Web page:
How To Deal With College Depression

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How To Deal With College Depression

How to Deal with College Depression

Depression is one of the most common health problems that college students face. Statistics indicate that in the academic year of 2016 to 2017 over 39% of students enrolled in college were so depressed they were unable to function. The same source indicates that more than 60% of students have felt overwhelming anxiety in a 12-month period and approximately 31% of them have considered suicide. 


College can be a very stress-inducing period of life. Most lifetime cases of mental health issues begin before the age of 24, so college is fertile ground. During this stage of life, it is imperative that individuals have the support they need for their mental health. 


The National Network of Depression Centers - NNDC notes that depression is America’s leading cause of disability for people between the ages of 15 to 44. They note that mental disorders affect 7% of the nation's population overall. Depression has deep impacts on the individual that is suffering, along with impacts on the economy to the tune of a loss of $210.5 billion dollars annually. 

How to Identify Depression in College

How Can You Tell If Someone is Depressed?

During the college years, it is common for students to be stressed and anxious. So often depression goes under-diagnosed or not diagnosed at all. Here are a couple of symptoms of depression that can help you to identify the condition. 


  1. Continuous Feelings of Sadness

From time to time we all have periods of sadness. The difference with depression is that you have these feelings for most of your day for multiple days on end. 


  1. Being Disconnected from Your Feelings 

If you are feeling a sense of apathy, despair, hopelessness, and a disconnection from your feelings it’s important to reach out to someone who can help. 


  1. A Loss of Interest in Almost Everything Around You

Depression is serious when you find you are no longer interested in anything, even the things you used to enjoy doing the most. 


  1. You Have Trouble Focusing 

Depression can be all-consuming. Your days are filled with so many decisions that need to be taken. Now the things that used to be routine are all feeling like they are too much. If you are having trouble focusing but your workload hasn't changed, you may be depressed. 


  1. Feelings of Guilt

Once you start feeling guilty for having any of the above symptoms, it is highly likely you are suffering from depression. You may be considering the burden you may be putting on your friends, family members, and peers but you shouldn't allow this to consume you. 


  1. Pain All Over the Body 

Persons suffering from depression have more than your typical headache. If you find yourself having body aches often and these aches are not responding to medications, you may be suffering from depression.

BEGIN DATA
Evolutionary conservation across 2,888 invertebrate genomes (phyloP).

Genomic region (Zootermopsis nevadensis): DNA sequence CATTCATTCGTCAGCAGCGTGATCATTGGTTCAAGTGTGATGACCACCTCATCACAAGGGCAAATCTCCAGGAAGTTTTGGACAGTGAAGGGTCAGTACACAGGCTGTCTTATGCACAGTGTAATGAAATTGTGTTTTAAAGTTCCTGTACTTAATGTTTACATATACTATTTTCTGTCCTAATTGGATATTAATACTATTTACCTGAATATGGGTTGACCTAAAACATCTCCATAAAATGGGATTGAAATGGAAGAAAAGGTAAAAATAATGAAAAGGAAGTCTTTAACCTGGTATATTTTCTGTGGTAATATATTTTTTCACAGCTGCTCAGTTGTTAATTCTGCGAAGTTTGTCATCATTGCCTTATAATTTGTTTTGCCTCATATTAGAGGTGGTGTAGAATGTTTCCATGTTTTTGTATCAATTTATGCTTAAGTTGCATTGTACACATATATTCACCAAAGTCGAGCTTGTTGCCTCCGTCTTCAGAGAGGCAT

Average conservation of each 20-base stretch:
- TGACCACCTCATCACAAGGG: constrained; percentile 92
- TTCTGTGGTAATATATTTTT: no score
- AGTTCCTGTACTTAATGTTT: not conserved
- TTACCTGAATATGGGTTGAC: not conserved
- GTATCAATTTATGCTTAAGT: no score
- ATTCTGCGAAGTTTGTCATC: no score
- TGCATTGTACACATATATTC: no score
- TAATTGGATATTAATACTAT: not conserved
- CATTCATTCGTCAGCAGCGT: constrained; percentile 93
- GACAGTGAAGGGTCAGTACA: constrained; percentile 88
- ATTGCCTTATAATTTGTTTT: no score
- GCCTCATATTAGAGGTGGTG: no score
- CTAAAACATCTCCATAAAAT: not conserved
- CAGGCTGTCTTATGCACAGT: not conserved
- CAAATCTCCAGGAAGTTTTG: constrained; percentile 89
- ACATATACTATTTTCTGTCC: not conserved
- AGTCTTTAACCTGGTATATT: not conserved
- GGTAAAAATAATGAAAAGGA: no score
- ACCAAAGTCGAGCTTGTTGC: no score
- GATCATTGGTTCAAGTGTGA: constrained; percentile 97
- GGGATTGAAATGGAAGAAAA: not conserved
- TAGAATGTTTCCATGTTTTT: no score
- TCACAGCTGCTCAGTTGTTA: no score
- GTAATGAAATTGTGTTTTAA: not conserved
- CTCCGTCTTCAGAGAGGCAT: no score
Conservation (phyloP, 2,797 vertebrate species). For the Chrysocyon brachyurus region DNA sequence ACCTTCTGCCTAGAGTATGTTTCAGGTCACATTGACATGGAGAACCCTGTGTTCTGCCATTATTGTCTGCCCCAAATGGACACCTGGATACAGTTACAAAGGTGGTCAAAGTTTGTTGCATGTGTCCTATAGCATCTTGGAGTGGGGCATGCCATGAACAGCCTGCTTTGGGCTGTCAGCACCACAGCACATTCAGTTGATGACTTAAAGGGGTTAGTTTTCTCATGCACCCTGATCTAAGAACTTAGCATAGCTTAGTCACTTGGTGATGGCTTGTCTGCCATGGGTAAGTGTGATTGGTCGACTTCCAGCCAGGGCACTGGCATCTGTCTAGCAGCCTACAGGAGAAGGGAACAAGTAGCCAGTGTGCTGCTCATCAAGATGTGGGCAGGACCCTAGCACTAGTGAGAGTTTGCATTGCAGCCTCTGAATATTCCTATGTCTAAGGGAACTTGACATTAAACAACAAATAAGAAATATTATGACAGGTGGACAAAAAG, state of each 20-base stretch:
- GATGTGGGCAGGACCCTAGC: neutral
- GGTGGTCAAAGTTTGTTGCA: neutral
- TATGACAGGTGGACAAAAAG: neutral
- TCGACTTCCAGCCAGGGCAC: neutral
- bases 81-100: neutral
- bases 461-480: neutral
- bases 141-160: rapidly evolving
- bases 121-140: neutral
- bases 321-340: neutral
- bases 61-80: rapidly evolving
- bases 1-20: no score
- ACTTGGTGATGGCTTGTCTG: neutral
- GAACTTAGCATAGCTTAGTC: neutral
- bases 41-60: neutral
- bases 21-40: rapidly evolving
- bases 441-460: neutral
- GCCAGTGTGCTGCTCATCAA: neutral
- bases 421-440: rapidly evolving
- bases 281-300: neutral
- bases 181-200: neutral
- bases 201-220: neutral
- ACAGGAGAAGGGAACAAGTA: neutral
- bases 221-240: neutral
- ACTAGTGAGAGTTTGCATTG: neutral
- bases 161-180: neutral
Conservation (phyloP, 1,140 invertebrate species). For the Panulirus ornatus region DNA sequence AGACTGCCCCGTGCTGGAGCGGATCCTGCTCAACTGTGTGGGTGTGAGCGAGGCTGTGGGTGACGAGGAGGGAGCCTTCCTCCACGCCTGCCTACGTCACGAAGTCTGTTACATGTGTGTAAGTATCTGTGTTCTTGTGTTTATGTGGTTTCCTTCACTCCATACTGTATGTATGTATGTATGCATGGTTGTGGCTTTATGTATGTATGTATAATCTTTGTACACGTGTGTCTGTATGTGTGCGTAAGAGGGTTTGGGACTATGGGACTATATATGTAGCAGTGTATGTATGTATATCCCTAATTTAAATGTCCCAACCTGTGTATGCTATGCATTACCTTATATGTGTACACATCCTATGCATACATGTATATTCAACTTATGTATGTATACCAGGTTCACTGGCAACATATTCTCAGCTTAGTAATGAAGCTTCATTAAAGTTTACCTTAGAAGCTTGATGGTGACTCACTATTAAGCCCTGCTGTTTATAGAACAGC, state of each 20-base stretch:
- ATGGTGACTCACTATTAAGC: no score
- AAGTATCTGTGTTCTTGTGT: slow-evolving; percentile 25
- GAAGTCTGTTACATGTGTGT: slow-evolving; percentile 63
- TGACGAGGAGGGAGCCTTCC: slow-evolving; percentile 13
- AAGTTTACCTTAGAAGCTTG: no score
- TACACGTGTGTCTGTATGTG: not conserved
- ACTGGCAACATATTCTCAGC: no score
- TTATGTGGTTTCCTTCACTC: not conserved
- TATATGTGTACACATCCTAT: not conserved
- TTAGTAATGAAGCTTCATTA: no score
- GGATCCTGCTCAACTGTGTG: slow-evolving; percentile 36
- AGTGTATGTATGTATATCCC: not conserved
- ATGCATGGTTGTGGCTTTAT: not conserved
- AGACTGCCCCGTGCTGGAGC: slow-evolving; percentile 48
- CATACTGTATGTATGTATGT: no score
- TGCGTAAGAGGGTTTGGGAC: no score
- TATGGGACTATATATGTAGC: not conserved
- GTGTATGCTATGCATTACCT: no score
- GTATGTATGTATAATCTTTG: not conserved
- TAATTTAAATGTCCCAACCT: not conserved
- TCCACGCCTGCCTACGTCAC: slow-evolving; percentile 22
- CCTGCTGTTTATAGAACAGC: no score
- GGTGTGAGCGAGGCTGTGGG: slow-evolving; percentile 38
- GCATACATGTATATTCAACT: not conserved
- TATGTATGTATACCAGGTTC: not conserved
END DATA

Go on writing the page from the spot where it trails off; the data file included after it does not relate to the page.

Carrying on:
1. An Urge to Stay in Bed Indefinitely 

If you have no energy to get out of bed for days on end, this is a surefire sign of depression. 


  1. Inability to Sleep 

If you are struggling to go to sleep every night and when you do, you are not getting that good quality sleep, you could be suffering from depression. This is especially so if you have been having this experience for a while. 

  1. Feeling Like the World Would Be a Better Place if You Were Gone

If you are having thoughts that you will not be missed or that you have nothing to offer, please tell a trusted adult or a healthcare professional. 


There is a depression health questionnaire you can take to determine if what you are experiencing is likely to be depression. It is the PHQ-9 questionnaire. If you think you are suffering from depression you should discuss your thoughts with a medical doctor or mental health professional. 


If you are having any of these symptoms do not assume a diagnosis of depression. Get the help you need and let a professional give you the appropriate diagnosis. 

What Can Cause Depression in College?

What are Some Causes of College Depression?

During your college years, there will be a lot of changes going on in your life, and they all happen in a short frame of time. This can be overwhelming and leaves students vulnerable at this point in their lives.  


There are a number of reasons you may feel depressed and more often than not there is no one obvious cause. You may need to consider outside factors that may be causing the depression. This is why it is so important to reach out to a professional instead of self-diagnosing. 


There are some common causes that contribute to depression’s symptoms, these include:


  • Feelings of Loneliness and Homesickness 

Students for the most part go off to college quite excited for the start of their adult lives away from home. Do you remember how you were looking forward to making new friends and having experiences you didn't have before? Then the first few weeks of school go by and the excitement dulls and reality sets in. 


The American College Health Association - ACHA indicates that more than 62% of college students surveyed in 2017 felt extremely lonely while in college.  


  • Financial Stress 

College costs are always rising and so many college students are not surprisingly stressed about their money needs. A 2015 National Financial Wellness Study found that 70% of college students have financial stress issues. In the same survey, 32% of students reported that they neglected their academics because they were owing money. This money worry and stress contributed to poor academic performance which in turn exacerbates depression.